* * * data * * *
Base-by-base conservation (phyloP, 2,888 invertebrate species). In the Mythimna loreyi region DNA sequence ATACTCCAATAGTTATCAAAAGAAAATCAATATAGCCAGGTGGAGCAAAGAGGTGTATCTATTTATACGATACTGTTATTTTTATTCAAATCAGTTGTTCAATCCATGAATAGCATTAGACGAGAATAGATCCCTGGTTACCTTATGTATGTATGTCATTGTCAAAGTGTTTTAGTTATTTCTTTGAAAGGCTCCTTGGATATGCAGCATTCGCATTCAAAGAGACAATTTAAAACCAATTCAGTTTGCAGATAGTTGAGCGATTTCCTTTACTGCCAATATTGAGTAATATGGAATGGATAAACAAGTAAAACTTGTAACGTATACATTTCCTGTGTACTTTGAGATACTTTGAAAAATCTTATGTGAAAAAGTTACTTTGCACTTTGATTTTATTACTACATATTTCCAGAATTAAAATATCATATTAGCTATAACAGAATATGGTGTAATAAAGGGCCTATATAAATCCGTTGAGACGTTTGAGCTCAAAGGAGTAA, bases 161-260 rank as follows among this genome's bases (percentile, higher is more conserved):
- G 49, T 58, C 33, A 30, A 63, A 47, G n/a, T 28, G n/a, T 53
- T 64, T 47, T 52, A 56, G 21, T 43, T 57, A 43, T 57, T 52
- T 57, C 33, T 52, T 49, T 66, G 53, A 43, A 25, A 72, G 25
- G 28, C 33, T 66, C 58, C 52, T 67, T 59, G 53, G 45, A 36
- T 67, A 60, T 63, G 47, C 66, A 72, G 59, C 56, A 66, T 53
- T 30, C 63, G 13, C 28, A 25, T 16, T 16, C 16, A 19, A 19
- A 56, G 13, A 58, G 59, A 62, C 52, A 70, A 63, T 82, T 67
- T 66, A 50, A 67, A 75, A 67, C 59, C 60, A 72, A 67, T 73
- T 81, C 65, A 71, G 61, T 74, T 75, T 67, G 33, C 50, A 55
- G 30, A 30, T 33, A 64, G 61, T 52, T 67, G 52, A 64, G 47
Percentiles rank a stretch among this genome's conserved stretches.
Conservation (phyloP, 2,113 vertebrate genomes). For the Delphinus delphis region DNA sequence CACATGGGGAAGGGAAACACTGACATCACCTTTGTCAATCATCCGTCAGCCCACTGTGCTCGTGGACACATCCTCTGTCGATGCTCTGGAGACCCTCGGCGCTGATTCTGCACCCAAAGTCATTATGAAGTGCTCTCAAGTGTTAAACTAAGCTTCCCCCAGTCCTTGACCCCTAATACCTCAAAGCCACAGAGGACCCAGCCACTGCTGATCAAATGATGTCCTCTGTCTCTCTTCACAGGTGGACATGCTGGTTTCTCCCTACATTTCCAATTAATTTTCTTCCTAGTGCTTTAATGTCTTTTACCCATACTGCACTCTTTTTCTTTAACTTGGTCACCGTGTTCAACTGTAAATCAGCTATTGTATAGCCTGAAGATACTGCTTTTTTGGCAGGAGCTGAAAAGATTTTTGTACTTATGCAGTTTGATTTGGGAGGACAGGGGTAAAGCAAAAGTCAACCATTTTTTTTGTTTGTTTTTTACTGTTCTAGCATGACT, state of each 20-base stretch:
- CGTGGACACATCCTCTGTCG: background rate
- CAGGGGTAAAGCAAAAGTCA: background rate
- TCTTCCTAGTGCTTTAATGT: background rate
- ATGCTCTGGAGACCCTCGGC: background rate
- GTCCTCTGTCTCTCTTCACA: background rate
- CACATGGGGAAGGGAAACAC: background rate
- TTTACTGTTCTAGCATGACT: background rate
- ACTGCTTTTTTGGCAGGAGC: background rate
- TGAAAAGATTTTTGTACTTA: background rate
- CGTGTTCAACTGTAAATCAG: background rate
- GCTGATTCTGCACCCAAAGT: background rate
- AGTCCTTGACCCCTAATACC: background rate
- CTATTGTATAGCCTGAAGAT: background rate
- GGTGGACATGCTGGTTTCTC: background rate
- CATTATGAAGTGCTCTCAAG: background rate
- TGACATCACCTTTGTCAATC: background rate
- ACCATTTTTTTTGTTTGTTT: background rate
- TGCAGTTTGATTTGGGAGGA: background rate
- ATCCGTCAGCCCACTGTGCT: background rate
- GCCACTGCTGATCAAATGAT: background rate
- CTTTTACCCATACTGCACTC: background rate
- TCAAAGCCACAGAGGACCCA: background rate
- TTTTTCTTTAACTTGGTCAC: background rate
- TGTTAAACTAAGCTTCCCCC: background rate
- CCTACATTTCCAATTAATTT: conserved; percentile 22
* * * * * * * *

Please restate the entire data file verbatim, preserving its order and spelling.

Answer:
Base-by-base conservation (phyloP, 2,888 invertebrate species). In the Mythimna loreyi region DNA sequence ATACTCCAATAGTTATCAAAAGAAAATCAATATAGCCAGGTGGAGCAAAGAGGTGTATCTATTTATACGATACTGTTATTTTTATTCAAATCAGTTGTTCAATCCATGAATAGCATTAGACGAGAATAGATCCCTGGTTACCTTATGTATGTATGTCATTGTCAAAGTGTTTTAGTTATTTCTTTGAAAGGCTCCTTGGATATGCAGCATTCGCATTCAAAGAGACAATTTAAAACCAATTCAGTTTGCAGATAGTTGAGCGATTTCCTTTACTGCCAATATTGAGTAATATGGAATGGATAAACAAGTAAAACTTGTAACGTATACATTTCCTGTGTACTTTGAGATACTTTGAAAAATCTTATGTGAAAAAGTTACTTTGCACTTTGATTTTATTACTACATATTTCCAGAATTAAAATATCATATTAGCTATAACAGAATATGGTGTAATAAAGGGCCTATATAAATCCGTTGAGACGTTTGAGCTCAAAGGAGTAA, bases 161-260 rank as follows among this genome's bases (percentile, higher is more conserved):
- G 49, T 58, C 33, A 30, A 63, A 47, G n/a, T 28, G n/a, T 53
- T 64, T 47, T 52, A 56, G 21, T 43, T 57, A 43, T 57, T 52
- T 57, C 33, T 52, T 49, T 66, G 53, A 43, A 25, A 72, G 25
- G 28, C 33, T 66, C 58, C 52, T 67, T 59, G 53, G 45, A 36
- T 67, A 60, T 63, G 47, C 66, A 72, G 59, C 56, A 66, T 53
- T 30, C 63, G 13, C 28, A 25, T 16, T 16, C 16, A 19, A 19
- A 56, G 13, A 58, G 59, A 62, C 52, A 70, A 63, T 82, T 67
- T 66, A 50, A 67, A 75, A 67, C 59, C 60, A 72, A 67, T 73
- T 81, C 65, A 71, G 61, T 74, T 75, T 67, G 33, C 50, A 55
- G 30, A 30, T 33, A 64, G 61, T 52, T 67, G 52, A 64, G 47
Percentiles rank a stretch among this genome's conserved stretches.
Conservation (phyloP, 2,113 vertebrate genomes). For the Delphinus delphis region DNA sequence CACATGGGGAAGGGAAACACTGACATCACCTTTGTCAATCATCCGTCAGCCCACTGTGCTCGTGGACACATCCTCTGTCGATGCTCTGGAGACCCTCGGCGCTGATTCTGCACCCAAAGTCATTATGAAGTGCTCTCAAGTGTTAAACTAAGCTTCCCCCAGTCCTTGACCCCTAATACCTCAAAGCCACAGAGGACCCAGCCACTGCTGATCAAATGATGTCCTCTGTCTCTCTTCACAGGTGGACATGCTGGTTTCTCCCTACATTTCCAATTAATTTTCTTCCTAGTGCTTTAATGTCTTTTACCCATACTGCACTCTTTTTCTTTAACTTGGTCACCGTGTTCAACTGTAAATCAGCTATTGTATAGCCTGAAGATACTGCTTTTTTGGCAGGAGCTGAAAAGATTTTTGTACTTATGCAGTTTGATTTGGGAGGACAGGGGTAAAGCAAAAGTCAACCATTTTTTTTGTTTGTTTTTTACTGTTCTAGCATGACT, state of each 20-base stretch:
- CGTGGACACATCCTCTGTCG: background rate
- CAGGGGTAAAGCAAAAGTCA: background rate
- TCTTCCTAGTGCTTTAATGT: background rate
- ATGCTCTGGAGACCCTCGGC: background rate
- GTCCTCTGTCTCTCTTCACA: background rate
- CACATGGGGAAGGGAAACAC: background rate
- TTTACTGTTCTAGCATGACT: background rate
- ACTGCTTTTTTGGCAGGAGC: background rate
- TGAAAAGATTTTTGTACTTA: background rate
- CGTGTTCAACTGTAAATCAG: background rate
- GCTGATTCTGCACCCAAAGT: background rate
- AGTCCTTGACCCCTAATACC: background rate
- CTATTGTATAGCCTGAAGAT: background rate
- GGTGGACATGCTGGTTTCTC: background rate
- CATTATGAAGTGCTCTCAAG: background rate
- TGACATCACCTTTGTCAATC: background rate
- ACCATTTTTTTTGTTTGTTT: background rate
- TGCAGTTTGATTTGGGAGGA: background rate
- ATCCGTCAGCCCACTGTGCT: background rate
- GCCACTGCTGATCAAATGAT: background rate
- CTTTTACCCATACTGCACTC: background rate
- TCAAAGCCACAGAGGACCCA: background rate
- TTTTTCTTTAACTTGGTCAC: background rate
- TGTTAAACTAAGCTTCCCCC: background rate
- CCTACATTTCCAATTAATTT: conserved; percentile 22